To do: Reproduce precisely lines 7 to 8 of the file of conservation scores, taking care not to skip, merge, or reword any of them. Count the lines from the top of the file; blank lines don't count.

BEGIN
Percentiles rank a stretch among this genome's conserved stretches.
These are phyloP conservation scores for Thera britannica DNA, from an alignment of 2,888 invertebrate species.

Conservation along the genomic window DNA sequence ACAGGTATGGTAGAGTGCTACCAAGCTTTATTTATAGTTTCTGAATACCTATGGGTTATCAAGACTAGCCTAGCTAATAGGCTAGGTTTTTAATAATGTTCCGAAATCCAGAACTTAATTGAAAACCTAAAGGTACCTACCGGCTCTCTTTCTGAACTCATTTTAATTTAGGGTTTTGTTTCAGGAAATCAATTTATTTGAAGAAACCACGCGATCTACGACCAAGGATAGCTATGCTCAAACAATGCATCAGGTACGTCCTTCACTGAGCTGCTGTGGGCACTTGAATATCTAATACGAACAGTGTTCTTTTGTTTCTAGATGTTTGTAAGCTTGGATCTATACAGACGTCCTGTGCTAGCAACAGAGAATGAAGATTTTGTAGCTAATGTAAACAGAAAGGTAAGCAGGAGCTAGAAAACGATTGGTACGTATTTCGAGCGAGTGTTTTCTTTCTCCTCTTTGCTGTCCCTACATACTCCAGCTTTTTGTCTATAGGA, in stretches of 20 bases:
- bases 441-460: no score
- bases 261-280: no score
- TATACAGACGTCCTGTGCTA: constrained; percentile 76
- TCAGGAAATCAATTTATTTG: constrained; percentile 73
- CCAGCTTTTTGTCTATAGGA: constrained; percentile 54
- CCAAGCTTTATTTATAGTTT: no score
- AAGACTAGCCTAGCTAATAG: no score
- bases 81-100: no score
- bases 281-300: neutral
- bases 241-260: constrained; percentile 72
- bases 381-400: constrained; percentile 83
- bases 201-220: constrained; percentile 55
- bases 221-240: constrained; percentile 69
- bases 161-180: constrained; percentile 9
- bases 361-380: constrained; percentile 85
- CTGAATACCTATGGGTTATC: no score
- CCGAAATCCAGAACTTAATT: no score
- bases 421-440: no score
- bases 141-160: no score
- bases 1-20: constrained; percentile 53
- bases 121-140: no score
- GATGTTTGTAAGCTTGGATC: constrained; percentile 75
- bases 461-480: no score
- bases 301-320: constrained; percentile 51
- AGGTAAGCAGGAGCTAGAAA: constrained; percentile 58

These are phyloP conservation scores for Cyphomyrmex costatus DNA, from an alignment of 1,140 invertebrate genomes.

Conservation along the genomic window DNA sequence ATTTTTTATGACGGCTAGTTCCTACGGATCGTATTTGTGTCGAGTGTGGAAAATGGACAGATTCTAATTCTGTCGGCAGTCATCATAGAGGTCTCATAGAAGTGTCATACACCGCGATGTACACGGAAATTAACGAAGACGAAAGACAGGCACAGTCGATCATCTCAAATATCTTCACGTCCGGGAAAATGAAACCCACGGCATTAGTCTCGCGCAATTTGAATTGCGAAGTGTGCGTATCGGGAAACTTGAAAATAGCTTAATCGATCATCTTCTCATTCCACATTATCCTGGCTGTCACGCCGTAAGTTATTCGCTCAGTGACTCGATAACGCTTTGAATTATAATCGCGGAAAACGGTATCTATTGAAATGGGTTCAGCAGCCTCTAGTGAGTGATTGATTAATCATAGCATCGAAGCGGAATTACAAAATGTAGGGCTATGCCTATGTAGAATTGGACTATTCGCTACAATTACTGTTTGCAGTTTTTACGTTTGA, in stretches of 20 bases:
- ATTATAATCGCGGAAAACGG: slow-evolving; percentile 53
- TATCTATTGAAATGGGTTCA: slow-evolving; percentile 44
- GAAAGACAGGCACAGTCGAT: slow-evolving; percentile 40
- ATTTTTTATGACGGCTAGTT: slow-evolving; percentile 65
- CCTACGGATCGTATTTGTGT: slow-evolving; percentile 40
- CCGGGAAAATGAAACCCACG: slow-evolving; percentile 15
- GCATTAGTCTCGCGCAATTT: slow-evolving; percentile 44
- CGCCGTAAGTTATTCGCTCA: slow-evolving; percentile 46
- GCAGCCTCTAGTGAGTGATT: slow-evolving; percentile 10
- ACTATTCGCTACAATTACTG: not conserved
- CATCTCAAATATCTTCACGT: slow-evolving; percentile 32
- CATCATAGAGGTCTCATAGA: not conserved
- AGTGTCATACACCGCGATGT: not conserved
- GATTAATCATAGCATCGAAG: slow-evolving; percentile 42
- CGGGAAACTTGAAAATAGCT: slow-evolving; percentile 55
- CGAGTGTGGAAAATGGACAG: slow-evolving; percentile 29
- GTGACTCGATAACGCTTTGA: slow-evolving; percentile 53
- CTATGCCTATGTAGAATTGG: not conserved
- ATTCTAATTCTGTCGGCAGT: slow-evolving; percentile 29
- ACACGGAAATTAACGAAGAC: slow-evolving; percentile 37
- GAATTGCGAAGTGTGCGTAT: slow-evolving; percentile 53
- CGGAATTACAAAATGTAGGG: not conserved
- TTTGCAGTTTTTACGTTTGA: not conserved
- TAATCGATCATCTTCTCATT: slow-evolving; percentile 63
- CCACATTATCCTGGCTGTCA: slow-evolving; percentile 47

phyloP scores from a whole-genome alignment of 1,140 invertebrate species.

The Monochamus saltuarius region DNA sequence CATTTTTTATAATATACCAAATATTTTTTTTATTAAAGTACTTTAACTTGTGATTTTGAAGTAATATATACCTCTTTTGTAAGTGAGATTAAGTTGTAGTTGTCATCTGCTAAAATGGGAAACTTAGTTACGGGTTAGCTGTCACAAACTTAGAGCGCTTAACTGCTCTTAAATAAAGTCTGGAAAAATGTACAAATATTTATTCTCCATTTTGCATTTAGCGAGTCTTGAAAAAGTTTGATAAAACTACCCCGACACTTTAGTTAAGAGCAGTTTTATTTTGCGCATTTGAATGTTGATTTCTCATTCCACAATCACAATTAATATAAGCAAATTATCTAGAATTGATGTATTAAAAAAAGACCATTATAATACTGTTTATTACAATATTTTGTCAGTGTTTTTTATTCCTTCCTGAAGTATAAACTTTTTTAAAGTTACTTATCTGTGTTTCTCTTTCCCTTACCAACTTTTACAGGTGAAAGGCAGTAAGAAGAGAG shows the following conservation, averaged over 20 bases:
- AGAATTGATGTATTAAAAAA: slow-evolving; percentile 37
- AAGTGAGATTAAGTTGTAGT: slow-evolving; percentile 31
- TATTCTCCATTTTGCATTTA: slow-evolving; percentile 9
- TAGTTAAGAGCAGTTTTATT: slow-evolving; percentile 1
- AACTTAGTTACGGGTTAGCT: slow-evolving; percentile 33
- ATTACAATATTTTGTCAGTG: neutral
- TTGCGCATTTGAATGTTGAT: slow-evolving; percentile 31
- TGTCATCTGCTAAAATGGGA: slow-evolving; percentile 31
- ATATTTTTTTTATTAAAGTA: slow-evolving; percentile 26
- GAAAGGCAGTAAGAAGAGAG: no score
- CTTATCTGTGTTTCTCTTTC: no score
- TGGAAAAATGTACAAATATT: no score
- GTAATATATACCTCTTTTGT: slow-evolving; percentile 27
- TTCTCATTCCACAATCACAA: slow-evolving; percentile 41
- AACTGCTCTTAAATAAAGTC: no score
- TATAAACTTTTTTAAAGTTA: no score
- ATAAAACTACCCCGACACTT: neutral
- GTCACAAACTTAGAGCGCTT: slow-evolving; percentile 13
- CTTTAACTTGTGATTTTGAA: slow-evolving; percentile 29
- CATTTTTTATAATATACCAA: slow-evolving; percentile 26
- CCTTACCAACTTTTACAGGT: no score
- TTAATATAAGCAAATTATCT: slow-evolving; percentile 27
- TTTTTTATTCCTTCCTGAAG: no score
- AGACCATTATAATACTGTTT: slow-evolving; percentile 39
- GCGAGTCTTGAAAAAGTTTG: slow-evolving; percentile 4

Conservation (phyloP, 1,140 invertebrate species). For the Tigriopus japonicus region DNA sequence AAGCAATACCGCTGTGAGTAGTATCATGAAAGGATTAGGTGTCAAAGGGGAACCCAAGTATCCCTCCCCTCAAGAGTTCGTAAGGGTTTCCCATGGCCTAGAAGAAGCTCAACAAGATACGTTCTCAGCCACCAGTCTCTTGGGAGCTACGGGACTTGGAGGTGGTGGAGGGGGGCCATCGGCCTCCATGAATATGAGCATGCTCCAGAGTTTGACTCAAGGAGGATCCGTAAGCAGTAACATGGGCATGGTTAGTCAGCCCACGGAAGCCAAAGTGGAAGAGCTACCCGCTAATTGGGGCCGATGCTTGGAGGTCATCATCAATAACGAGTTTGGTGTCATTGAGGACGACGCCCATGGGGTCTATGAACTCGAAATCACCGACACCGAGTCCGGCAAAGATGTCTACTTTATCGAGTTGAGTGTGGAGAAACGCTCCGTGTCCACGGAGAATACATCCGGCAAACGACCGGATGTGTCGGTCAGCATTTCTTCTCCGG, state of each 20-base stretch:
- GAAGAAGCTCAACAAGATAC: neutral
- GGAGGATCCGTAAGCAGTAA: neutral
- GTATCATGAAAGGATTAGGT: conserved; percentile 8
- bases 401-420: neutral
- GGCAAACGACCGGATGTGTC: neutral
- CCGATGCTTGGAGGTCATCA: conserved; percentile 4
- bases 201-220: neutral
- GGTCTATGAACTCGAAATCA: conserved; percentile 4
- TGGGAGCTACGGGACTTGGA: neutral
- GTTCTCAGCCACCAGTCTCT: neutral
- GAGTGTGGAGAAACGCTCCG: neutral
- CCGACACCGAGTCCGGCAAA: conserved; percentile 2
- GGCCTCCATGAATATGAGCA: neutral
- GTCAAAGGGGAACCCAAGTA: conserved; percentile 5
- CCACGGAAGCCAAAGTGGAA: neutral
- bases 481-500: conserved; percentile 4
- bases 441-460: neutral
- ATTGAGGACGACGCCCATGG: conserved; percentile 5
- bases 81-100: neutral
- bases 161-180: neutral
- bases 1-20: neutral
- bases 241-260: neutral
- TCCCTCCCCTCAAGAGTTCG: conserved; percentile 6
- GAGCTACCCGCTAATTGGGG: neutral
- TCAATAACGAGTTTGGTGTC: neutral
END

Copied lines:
- TCAGGAAATCAATTTATTTG: constrained; percentile 73
- CCAGCTTTTTGTCTATAGGA: constrained; percentile 54